Labor remains narrowly ahead of the Coalition in the first national Fairfax Ipsos Poll.
The national poll of 1,401 respondents, interviewed from Thursday 30 October to Saturday 1 November 2014, shows Labor with 51% of the two-party preferred vote (down 3 since July), ahead of the Coalition on 49% (up 3 since July), based on 2013 election preferences. This indicates a 4.5% swing against the Abbott Government since the September 2013 Federal election*.
The two-party stated preference vote shows Labor on 53% (down 3 since July), leading the Coalition on 47% (up 3 since July).
“First preference votes put the Coalition on 42%, up 3 since July, and Labor on 37%, down 3 since July. The Greens continue to lead the minor parties with 12%, unchanged since July. The Palmer United Party is on 3%, down 2 since July, and others are on 7%, up 2 since July,” Ipsos Director Jessica Elgood said.
7% of respondents are undecided. These are excluded from the two-party stated preference figures.
Leaders’ approval and preferred Prime Minister
Tony Abbott’s approval rating is 42% (up 4 since July). His disapproval rating is 49% (down 7 since July). This gives a net approval of -7 (up 11 since July).
Bill Shorten’s approval rating is 43% (up 2 since July). His disapproval rating is 40% (down 4 since July). This gives a net approval of +3 (up 6 since July)+.
The party leaders tie as preferred Prime Minister, with both receiving 41%. This marks a fall of 5 points since July for Bill Shorten, and no change for Tony Abbott.
There is a gender split in terms of preferred Prime Minister, with men more likely to favour Tony Abbott (men 46%, women 37%). The opposite is true for Bill Shorten, with women more likely to favour him as Prime Minister (men 37%, women 46%).
Preferred party leaders
When asked which Coalition politician (from a list) is the preferred Liberal Party Leader and Prime Minister, Malcolm Turnbull is mentioned by 35%, with Tony Abbott and Julie Bishop both on 20%, while Joe Hockey (8%) and Scott Morrison (3%) are less popular.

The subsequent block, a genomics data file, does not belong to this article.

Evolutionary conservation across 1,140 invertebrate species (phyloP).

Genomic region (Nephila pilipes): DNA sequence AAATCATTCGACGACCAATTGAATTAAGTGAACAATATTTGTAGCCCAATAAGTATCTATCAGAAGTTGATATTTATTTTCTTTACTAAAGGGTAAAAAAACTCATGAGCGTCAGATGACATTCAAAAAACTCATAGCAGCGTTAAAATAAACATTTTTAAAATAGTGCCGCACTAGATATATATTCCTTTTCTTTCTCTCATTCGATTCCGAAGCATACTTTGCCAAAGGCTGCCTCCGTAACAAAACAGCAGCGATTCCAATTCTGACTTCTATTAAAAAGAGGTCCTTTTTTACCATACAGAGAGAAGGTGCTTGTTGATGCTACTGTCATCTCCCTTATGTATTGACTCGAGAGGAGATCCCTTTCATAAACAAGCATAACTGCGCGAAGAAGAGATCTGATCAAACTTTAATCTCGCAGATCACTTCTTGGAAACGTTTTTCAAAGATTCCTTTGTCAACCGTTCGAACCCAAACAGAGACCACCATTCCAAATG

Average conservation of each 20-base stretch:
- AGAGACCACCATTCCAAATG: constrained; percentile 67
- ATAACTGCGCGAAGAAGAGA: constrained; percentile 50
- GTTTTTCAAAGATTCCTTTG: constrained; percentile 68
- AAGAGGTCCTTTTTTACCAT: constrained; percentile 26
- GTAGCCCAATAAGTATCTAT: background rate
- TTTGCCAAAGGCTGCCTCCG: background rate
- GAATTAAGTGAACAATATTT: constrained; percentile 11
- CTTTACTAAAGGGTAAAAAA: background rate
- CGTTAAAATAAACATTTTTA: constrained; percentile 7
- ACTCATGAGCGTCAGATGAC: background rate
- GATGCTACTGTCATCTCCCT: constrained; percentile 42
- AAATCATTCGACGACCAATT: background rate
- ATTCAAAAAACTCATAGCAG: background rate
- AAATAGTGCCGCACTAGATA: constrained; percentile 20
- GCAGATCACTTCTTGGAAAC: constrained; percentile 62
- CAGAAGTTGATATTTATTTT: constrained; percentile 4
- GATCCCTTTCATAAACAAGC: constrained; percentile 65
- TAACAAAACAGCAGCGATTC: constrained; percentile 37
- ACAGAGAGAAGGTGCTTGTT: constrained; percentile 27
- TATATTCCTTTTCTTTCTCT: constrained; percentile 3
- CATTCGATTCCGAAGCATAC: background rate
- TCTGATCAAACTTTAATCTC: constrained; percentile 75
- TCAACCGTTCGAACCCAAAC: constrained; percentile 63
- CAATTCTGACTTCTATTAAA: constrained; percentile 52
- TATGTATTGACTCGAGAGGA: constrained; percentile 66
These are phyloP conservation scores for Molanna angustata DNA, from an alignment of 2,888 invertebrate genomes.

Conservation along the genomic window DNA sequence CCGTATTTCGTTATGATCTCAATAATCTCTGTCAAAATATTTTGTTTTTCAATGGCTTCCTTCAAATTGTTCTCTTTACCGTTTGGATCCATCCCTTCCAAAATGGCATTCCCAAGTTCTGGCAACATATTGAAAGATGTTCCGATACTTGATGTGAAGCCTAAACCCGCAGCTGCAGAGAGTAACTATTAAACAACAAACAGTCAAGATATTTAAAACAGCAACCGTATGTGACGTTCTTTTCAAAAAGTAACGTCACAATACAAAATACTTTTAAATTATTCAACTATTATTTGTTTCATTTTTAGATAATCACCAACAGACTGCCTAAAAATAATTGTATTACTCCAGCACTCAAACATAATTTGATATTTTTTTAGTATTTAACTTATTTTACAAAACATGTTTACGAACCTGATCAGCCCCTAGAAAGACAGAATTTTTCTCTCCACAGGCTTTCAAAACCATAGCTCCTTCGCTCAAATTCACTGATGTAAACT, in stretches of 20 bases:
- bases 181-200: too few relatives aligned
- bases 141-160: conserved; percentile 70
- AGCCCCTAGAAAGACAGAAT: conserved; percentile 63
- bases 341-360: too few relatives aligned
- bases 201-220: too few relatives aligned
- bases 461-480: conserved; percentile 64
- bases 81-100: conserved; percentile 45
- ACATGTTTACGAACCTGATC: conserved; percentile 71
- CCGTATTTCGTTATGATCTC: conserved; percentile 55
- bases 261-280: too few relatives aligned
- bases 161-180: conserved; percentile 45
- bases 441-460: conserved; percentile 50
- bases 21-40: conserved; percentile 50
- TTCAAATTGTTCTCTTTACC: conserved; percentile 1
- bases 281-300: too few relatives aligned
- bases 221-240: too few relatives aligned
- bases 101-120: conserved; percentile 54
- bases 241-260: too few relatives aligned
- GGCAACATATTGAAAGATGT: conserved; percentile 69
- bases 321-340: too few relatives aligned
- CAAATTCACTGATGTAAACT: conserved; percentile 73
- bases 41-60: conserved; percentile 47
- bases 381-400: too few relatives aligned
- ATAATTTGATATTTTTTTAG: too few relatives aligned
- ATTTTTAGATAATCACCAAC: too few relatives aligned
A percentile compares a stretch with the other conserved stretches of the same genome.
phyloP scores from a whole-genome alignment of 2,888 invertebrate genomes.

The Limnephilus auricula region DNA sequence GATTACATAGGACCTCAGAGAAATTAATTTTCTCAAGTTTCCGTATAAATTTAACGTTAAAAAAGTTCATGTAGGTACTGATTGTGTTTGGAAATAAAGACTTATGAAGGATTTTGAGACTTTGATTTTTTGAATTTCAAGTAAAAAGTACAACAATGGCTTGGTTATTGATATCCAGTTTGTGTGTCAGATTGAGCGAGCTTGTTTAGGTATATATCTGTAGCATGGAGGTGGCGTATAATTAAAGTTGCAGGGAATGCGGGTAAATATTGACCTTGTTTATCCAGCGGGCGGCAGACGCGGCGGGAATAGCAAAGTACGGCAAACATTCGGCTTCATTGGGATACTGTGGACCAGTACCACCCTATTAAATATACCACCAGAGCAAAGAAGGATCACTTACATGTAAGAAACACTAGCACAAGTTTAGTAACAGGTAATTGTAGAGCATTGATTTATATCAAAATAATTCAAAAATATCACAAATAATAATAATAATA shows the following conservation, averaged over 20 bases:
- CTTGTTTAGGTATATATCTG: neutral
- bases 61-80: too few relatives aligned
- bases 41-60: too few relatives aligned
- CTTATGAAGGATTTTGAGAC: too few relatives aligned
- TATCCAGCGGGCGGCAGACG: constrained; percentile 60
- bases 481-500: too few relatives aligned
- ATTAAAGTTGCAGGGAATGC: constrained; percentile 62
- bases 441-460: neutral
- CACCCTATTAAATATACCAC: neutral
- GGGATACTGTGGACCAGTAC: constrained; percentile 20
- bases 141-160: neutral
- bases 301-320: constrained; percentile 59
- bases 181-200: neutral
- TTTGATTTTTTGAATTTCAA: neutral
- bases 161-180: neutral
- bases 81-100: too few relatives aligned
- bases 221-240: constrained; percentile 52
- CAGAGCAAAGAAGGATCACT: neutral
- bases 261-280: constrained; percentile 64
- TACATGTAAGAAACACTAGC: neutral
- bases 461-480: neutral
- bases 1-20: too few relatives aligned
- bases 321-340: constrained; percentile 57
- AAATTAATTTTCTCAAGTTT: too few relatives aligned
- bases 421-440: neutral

Among those currently intending to vote Coalition, Tony Abbott is the preferred candidate (41%), with Malcolm Turnbull preferred by 24%.
Bill Shorten is the clear preferred choice as Labor Party Leader, mentioned by 30%. Anthony Albanese and Tanya Plibersek each received 18% of preferences, with Chris Bowen (6%) and Tony Burke (4%) less popular.
- Two-party vote, based on 2013 election preferences: Labor 51% (down 3 since July) lead the Coalition 49% (up 3 since July)
- Two-party vote, based on stated preferences: Labor 53% (down 3 since July) lead the Coalition 47% (up 3 since July)
- First preferences: Labor 37% (down 3 since July), Coalition 42% (up 3 since July)
- Tony Abbott’s approval at 42% (up 4 since July), disapproval at 49% (down 7 since July), net approval at -7 (up 11 since July)
- Bill Shorten’s approval at 43% (up 2 since July) , disapproval at 40% (down 4 since July), net approval +3 (up 6 since July)
- The party leaders tie as preferred Prime Minister, with each being preferred by 41%. This marks a fall of 5 points for Bill Shorten, and no change for Tony Abbott since July.